20. Cam Newton, New England (22). Slowest release in the NFL?
21. Tua Tagovailoa, Miami (18). Vic Fangio derails hype train.
22. Nick Foles, Chicago (24). Idle in Week 11.
23. Carson Wentz, Philadelphia (25). Is his confidence gone?
24. Daniel Jones, N.Y. Giants (26). Idle in Week 11.
25. Alex Smith, Washington (27). Feel-good story of the season.
26. Andy Dalton, Dallas (NR). Nice way to return as starter.
27. Nick Mullens, San Fran (29). Idle in Week 11.
28. Drew Lock, Denver (31). When he avoids the picks he’s good.
29. Joe Flacco, N.Y. Jets (32). Making something out of nothing.
30. P.J. Walker, Carolina (NR). Ex-XFL star did fine. But Detroit.
31. Jake Luton, Jacksonville (28). Steelers welcomed him to NFL.
32. Taysom Hill, New Orleans (NR). See that arm punt? Sheesh.
THIS WEEK AHEAD
Quick thoughts on Week 12 games (all on Sunday unless noted):
Texans at Lions, Thursday, 12:30 ET: One has fired its head coach already. The other, soon. Fitting on turkey day.
Football Team at Cowboys, Thursday, 4:30 ET: Alex Smith vs. Andy Dalton with NFC East possibly on the line.
Ravens at Steelers, Thursday, 8:20 ET: Wouldn’t beleaguered Baltimore just love to ruin Pittsburgh’s perfect season.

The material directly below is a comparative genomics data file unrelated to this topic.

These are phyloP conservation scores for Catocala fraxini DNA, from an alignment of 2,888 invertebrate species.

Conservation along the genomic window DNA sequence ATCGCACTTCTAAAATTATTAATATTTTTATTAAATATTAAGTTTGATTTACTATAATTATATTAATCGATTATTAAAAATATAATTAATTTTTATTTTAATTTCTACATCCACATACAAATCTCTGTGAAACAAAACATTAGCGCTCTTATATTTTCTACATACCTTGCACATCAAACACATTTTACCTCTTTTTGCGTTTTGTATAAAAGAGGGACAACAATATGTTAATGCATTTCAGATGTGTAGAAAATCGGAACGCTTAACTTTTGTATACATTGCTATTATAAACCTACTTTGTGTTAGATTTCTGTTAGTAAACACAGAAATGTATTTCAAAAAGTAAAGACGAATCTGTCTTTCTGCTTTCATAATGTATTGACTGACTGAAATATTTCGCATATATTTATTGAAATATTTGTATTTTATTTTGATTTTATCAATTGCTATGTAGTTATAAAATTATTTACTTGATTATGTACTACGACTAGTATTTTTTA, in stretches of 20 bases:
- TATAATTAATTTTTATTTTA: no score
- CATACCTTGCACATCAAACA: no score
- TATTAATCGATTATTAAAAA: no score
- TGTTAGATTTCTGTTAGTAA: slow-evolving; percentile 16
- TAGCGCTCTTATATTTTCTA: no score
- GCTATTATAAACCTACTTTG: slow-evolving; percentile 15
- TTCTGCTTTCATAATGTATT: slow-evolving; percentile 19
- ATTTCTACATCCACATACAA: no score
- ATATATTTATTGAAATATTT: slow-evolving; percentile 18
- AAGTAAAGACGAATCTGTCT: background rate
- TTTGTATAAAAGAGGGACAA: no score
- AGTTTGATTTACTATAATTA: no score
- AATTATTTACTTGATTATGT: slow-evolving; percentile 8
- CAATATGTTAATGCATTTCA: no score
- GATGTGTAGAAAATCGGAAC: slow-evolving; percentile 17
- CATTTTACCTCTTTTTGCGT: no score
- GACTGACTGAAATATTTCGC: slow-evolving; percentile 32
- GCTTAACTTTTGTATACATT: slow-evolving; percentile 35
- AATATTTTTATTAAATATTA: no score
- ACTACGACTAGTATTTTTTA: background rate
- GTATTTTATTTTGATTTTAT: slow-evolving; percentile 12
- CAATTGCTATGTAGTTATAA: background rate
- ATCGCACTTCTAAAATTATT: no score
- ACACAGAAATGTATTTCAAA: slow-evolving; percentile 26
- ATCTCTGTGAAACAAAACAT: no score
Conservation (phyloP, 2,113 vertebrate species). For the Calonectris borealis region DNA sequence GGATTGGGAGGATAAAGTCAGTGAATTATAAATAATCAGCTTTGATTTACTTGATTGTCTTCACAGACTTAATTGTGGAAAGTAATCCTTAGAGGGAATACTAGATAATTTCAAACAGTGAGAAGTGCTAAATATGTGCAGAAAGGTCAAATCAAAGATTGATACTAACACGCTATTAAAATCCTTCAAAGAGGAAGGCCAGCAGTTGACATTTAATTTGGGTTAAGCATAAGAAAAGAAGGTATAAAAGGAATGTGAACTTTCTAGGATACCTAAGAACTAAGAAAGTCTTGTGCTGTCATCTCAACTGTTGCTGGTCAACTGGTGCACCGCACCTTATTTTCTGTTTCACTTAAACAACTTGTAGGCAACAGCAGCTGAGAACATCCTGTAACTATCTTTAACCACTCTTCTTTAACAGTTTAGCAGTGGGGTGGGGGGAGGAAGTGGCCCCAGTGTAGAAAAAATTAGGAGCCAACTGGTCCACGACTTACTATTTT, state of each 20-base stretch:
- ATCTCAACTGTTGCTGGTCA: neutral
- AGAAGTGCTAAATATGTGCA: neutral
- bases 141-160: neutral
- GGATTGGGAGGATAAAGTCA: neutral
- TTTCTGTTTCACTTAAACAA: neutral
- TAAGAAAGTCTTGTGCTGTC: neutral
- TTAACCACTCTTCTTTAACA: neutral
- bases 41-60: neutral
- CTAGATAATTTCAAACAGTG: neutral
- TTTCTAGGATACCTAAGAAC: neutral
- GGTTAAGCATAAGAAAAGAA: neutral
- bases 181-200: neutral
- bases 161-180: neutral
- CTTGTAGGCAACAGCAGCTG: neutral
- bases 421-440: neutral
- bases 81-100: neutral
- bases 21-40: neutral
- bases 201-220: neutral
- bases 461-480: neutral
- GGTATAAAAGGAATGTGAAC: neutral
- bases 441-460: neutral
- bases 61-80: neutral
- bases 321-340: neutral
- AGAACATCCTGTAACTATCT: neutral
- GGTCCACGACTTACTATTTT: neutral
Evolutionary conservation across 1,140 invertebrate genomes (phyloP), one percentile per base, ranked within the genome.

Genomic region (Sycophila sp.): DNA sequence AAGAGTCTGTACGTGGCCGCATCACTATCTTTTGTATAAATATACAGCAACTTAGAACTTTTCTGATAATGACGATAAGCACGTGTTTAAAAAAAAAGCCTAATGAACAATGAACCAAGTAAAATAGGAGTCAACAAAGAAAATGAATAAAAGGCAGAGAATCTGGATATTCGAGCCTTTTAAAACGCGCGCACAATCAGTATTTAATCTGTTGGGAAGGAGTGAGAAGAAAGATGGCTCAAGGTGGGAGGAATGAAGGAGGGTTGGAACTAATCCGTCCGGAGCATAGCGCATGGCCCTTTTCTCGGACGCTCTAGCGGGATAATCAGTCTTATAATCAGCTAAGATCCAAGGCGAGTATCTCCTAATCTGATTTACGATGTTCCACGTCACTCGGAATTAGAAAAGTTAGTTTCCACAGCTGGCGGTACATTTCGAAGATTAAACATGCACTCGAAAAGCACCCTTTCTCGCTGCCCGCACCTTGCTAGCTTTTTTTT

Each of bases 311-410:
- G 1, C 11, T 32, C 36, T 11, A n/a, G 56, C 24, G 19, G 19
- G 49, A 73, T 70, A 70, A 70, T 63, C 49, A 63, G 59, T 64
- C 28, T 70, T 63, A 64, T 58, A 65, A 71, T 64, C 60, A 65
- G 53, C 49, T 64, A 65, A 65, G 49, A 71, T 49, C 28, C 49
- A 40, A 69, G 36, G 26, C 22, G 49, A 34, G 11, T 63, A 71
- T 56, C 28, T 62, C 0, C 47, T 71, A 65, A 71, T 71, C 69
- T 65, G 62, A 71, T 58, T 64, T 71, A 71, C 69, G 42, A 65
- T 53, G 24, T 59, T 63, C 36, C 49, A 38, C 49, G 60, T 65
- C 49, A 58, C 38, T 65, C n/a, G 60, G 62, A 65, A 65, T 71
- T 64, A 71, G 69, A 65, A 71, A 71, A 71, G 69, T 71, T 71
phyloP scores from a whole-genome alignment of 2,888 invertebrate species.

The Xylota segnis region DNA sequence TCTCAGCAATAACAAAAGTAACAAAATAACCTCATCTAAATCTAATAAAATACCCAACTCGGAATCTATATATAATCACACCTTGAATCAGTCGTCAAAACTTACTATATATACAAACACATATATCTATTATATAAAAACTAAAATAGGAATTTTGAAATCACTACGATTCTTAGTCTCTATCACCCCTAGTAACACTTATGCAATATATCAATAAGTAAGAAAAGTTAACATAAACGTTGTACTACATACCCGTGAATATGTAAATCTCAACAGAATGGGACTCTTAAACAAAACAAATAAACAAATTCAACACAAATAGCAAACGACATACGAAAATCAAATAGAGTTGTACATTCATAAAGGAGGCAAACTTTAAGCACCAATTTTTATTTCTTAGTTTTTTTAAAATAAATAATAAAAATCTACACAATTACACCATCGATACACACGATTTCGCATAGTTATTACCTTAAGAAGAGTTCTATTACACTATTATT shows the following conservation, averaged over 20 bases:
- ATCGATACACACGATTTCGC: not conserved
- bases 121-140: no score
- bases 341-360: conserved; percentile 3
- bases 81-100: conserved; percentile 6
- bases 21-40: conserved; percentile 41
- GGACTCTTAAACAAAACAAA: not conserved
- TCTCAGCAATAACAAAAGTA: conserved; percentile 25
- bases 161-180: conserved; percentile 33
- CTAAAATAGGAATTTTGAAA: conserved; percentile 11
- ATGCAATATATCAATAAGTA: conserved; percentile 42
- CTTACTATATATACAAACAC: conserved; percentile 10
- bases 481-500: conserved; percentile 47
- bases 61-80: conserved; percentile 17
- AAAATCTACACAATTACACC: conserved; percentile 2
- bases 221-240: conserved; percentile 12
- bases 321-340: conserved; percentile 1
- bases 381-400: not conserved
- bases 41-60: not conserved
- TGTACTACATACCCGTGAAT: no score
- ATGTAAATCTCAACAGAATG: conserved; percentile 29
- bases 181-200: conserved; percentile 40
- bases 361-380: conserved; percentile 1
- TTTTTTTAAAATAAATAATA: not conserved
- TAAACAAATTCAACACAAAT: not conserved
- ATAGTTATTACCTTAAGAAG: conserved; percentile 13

Raiders at Falcons, 1 ET: The Raiders’ revival is for real. As Atlanta is likely to find out.
Chargers at Bills, 1 ET: This could wind up the most fun shootout of the day, Justin Herbert vs. Josh Allen.
Giants at Bengals, 1 ET: Coming off tumultuous bye week, New York should beat Burrow-less Bengals.
Titans at Colts, 1 ET: Two weeks later they meet again, this time tied atop the AFC South at 7-3 apiece.
Browns at Jaguars, 1 ET: Might Cleveland actually get decent weather for a game? Watch, it’ll thunderstorm.
Panthers at Vikings, 1 ET: You know Teddy Bridgewater wants to play against the team that gave up on him.
Cardinals at Patriots, 1 ET: All-pro Cards WR DeAndre Hopkins vs. all-pro Pats CB Stephon Gilmore? Delicious.
Dolphins at Jets, 1 ET: Miami in the north at this time of year? A cautious bet, at best. Tua will be harassed.
Saints at Broncos, 4:05 ET: Taysom Hill, a BYU product, returns to mountain country. Don’t discount Denver here.
49ers at Rams, 4:05 ET: San Fran knocked off L.A. last time, but not with Nick Mullens at QB.
Chiefs at Buccaneers, 4:25 ET: Super Bowl preview? Yeah, maybe. Brady (with Pats) was 2-1 vs. Mahomes.
Bears at Packers, 8:20 ET: It is inconceivable that Nick Foles of Bears could match TDs with Aaron Rodgers.
Seahawks at Eagles, Monday, 8:15 ET: If Carson Wentz can’t exploit Seattle’s awful pass defence, well, yeah.